See also the layperson's introduction: Jumping frogs, squeaking bats and tapping woodpeckers and Picosecond ultrasonics with ultrashort light pulses.
Ice is ubiquitous in the universe, forming on comets, moons and asteroids for example. It is more familiar on Planet Earth as the translucent lump in your fizzy drink, or those white crystals on the ski slopes. Less usefully, ice can also freeze up the windows of your house, or cling to aeroplane wings. It can also be a nuisance if it forms on the inside of a scientist's low temperature apparatus.
Our original grand idea had nothing to do with ice, but was in fact to generate sound pulses with very short laser pulses in a film of the superconductor YBCO (standing for yttrium, barium, copper and oxygen) using picosecond ultrasonics.
But instead of the clear acoustic echo signals expected, we saw rapid wiggles that slowly changed in form over several hours. Watch the animation and see how the signal changed.
Click the image to see a 200 kB animation of the reflectivity change of the sample, shown over an 18 hour period. The laser is switched off between 10 and 15 hours of observation.
Could this be the beginning of the discovery of a totally new and as-yet undiscovered property of superconductors? Could a Nobel prize be just around the corner?
After scratching our heads for a very long time, we (well, Osamu) realised that in fact a miniscule layer of ice was slowly building up on the sample, up to a maximum thickness of one micron (10-6 m).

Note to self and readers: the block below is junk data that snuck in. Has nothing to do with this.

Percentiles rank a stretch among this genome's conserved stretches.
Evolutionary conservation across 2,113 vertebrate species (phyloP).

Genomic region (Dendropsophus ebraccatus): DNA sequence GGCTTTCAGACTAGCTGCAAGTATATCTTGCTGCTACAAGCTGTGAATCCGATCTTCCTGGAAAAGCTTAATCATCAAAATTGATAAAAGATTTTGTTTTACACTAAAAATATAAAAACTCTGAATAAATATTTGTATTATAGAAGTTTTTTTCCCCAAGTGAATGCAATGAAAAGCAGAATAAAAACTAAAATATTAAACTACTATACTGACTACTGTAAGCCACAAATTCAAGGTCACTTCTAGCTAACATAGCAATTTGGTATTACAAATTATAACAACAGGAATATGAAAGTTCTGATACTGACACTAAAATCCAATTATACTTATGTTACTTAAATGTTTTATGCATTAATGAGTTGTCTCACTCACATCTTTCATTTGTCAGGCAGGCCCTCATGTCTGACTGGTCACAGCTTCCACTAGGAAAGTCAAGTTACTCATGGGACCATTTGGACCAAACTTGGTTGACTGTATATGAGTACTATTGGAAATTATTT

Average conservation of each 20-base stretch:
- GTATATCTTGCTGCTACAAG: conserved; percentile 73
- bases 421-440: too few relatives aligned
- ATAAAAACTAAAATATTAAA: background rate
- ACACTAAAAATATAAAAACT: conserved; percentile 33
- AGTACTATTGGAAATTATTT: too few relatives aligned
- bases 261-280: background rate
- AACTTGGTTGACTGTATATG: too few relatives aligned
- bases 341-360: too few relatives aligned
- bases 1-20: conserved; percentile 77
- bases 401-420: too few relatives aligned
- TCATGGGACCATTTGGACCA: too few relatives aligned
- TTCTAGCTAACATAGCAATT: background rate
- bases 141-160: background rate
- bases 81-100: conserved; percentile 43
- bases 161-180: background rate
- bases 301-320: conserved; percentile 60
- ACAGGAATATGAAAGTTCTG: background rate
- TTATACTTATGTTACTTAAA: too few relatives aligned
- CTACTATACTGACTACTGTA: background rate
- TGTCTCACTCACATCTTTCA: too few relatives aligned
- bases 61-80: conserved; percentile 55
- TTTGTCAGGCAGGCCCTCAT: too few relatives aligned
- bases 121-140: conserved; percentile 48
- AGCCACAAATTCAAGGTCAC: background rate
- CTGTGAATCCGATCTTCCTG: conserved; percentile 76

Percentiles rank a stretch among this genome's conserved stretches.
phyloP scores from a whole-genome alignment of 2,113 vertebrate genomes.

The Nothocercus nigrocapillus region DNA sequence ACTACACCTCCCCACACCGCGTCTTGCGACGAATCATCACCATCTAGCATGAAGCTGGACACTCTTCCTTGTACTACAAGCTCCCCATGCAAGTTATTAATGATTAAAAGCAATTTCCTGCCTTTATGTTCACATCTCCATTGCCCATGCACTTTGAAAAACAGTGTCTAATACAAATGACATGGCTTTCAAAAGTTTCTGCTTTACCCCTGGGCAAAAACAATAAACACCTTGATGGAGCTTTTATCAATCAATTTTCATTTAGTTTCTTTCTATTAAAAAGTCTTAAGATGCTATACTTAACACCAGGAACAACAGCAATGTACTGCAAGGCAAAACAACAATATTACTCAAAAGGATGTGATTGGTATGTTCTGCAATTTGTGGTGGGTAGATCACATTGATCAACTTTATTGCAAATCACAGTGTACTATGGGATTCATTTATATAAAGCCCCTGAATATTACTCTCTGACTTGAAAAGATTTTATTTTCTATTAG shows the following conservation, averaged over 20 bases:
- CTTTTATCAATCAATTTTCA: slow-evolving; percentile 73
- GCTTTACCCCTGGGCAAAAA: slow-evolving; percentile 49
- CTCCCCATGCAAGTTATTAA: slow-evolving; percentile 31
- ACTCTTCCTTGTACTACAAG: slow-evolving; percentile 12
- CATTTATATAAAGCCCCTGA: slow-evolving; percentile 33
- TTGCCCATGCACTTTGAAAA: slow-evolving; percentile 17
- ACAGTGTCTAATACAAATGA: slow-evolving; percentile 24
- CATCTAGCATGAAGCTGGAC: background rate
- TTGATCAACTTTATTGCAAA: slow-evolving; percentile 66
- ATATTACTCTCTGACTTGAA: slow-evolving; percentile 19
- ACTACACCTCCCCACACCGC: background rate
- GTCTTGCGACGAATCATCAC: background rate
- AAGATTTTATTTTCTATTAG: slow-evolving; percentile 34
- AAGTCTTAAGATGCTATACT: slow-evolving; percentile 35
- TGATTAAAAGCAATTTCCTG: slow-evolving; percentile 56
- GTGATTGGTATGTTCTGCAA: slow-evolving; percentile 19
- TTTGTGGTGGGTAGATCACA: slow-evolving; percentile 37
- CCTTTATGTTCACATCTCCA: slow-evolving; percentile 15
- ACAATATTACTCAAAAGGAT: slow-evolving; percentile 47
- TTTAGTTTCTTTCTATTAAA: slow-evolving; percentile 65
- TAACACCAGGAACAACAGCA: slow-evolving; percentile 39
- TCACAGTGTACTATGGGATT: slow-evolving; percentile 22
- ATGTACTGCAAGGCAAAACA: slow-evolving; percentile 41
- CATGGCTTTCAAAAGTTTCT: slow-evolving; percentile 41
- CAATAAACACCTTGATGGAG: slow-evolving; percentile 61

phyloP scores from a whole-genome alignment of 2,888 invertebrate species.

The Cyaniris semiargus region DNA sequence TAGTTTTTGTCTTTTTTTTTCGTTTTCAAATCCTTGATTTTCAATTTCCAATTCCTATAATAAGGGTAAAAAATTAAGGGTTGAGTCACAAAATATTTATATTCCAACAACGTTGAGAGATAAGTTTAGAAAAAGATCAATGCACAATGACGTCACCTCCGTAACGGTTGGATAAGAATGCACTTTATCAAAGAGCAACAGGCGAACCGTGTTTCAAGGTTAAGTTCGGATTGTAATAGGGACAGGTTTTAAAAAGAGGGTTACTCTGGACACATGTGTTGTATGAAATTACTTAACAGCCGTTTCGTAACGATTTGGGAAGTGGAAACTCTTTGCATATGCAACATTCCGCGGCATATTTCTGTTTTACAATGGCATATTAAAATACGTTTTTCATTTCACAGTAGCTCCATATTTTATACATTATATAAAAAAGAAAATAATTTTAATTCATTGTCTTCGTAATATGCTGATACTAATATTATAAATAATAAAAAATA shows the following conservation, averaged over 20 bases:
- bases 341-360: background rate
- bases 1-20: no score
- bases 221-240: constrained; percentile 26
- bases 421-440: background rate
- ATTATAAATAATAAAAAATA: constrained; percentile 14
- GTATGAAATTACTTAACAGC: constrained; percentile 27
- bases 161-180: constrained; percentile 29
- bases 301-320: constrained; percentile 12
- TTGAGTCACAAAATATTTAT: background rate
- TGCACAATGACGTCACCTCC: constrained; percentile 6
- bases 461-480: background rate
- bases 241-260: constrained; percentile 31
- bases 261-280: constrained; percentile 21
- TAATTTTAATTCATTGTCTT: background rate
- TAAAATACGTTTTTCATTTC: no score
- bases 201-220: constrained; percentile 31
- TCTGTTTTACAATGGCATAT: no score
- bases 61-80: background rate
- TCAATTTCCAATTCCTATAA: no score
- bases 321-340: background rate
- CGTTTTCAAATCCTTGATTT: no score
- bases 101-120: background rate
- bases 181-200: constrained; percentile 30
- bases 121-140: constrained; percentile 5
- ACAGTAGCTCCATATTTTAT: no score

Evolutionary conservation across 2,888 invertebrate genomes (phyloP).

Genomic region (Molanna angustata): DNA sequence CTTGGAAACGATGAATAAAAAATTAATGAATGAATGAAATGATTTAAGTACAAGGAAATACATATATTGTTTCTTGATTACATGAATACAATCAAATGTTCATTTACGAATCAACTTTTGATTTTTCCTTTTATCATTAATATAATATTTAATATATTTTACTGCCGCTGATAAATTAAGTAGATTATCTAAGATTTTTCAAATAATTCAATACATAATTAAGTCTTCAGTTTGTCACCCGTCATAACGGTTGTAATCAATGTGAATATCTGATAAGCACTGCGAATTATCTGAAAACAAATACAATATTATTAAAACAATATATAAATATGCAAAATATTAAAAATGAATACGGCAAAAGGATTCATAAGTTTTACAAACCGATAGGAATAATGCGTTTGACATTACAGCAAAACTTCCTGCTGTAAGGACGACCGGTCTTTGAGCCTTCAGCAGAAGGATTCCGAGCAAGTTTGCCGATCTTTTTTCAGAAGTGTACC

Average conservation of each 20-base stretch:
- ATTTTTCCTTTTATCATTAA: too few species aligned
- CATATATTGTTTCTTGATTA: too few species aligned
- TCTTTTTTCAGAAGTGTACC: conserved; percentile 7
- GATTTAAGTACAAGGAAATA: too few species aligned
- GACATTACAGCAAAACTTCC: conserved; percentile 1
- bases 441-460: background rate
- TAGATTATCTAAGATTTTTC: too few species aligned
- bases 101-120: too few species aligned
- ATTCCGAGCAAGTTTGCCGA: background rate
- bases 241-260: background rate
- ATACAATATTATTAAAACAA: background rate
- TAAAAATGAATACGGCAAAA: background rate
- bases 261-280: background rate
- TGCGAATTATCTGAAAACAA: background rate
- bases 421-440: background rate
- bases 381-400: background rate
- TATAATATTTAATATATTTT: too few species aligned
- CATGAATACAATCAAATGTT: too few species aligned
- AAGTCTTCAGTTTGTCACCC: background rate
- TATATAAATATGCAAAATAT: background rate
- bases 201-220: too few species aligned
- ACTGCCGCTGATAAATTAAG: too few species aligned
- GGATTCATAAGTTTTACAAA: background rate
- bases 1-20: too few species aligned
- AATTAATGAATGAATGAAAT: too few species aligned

Hooray, let's study ice then. So much for the Nobel prize, but what an appropriate topic for a group at North-leaning Hokkaido University.
The ice thickness in our campus is somewhat thicker than in our experiment.
By analysing the wiggles in the signal, we found we could monitor the ice thickness as it was growing, and derive a fair number of physical properties of ice for the first time at our very high ultrasonic frequencies around 10 GHz.
Here we show how the experiment (top graph) and theory (bottom graph) nicely matched.
Graph of the optical reflectivity during the ice film growth as a short acoustic pulse travels through it. Blue means an increase in reflectivity and red means a decrease. Click the figure to see a 280 kB animation of these results.
Watching ice films grow for 20 hours or more is enough to make any researcher weary.
No escape while the experiment is running.
For more information see 'In-situ monitoring of the growth of ice films by laser picosecond acoustics,' S. Kashiwada, O. Matsuda, J. J. Baumberg, R. Li Voti, and O. B. Wright, J. Appl. Phys. 100, 073506 (2006).
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